Ignoring the issue may feel loving, “we don’t need to talk about this because we’re so in sync,” but when you avoid the prenup discussion, you’re saying the same thing to your partner–you’re not important enough for me to do the hard work of building a life together. I just want to stay here in fantasy land where it’s all wine tasting and trips to Tahiti. I’m not willing to do the challenging stuff to to ensure our relationship goes the distance. Although a common perception is that prenups are planning for divorce, they’re really about planning your lives together for each other and all the people that matter which is why avoiding it is so damaging.
The second way the prenup process can go wrong is when it’s motivated solely by an outsider. A parent to child may ask the question and perhaps even force the issue. When this happens and the parties don’t own it, there can be decades worth of repercussions and bad feelings. Let’s say a person in your life says, “Hey, you need to have the prenup conversation,” and begrudgingly you do. You go to your partner and you say, “Bob says we have to have a prenup.” Instead of laying all the good groundwork, and all the communication pathways, and all the trust, the process is short-circuited. It’s not motivated by the two of you planning your life together, it’s placating Bob. You end up with half conversations and an agreement that doesn’t represent you. A bad prenup is worse than no prenup.
The third way the prenup process can go wrong is the stuff of social legend, the bulldog approach. It can come from you, your partner or one of your attorneys. If anyone comes to the prenuptial conversation adversarially, perhaps patching over an approach that works well in arms length business transactions, its damaging. Perhaps you’re a top notch negotiator. You get things done. You get deals that nobody else does. When you bring that approach into a prenuptial conversation, it comes across as the opposite of trust and caring. A relationship cannot withstand an adversarial approach.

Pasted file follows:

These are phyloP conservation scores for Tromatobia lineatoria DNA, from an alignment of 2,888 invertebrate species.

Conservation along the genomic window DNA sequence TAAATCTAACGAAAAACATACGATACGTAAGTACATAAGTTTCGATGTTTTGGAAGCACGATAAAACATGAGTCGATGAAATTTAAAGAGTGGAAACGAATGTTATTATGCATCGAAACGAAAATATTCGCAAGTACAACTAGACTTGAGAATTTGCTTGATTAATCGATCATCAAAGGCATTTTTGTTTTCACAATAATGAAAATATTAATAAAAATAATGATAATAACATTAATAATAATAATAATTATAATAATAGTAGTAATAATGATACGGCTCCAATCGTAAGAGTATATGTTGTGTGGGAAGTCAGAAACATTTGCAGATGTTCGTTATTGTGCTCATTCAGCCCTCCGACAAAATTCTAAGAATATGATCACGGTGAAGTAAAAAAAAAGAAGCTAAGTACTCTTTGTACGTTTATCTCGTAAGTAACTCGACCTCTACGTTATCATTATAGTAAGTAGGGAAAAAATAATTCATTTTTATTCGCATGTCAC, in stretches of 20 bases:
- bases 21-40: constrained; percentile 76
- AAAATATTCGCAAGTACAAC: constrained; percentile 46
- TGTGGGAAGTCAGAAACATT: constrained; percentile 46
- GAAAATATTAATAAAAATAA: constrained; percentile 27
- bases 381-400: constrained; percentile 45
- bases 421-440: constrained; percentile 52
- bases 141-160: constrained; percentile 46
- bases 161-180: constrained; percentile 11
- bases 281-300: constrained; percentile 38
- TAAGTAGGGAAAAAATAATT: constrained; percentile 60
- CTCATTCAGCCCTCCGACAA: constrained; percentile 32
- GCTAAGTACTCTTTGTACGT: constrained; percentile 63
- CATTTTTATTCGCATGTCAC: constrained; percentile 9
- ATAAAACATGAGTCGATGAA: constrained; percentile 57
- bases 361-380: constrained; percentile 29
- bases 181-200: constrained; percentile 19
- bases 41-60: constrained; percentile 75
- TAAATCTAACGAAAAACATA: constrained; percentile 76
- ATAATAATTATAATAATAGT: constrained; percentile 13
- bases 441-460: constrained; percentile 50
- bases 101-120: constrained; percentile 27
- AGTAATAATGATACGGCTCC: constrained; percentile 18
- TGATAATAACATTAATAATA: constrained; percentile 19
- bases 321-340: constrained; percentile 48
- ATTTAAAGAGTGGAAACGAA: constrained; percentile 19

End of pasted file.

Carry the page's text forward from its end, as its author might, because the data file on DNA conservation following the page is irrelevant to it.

The bulldog could be one or both of the attorneys. You have to select your prenup attorney very, very carefully because we attorneys we are trained to fight for our clients. Some of us identify too much with our clients. Some of us really want to win. In many instances that is absolutely well placed. That’s what you want in someone who’s going to keep you out of jail, but prenuptial agreements are completely different. Bulldogs are not welcome here. Bulldogs rip up the furniture and make a mess on the floor. An attorney who does prenuptial agreements needs to have a spirit of cooperation, and an understanding that this is about a relationship. The primarily goal and objective is the enhancement of the relationship and that may require skills not taught in law school.
The need for a prenup occurs when there is a loving, caring relationship that’s worth taking to the next level. It’s time to get married or live together. The relationship is becoming very intentional. Be sure the prenup conversations are treated with love, trust, and concern about who your partner is, what they need, what they want, and what you’re building together.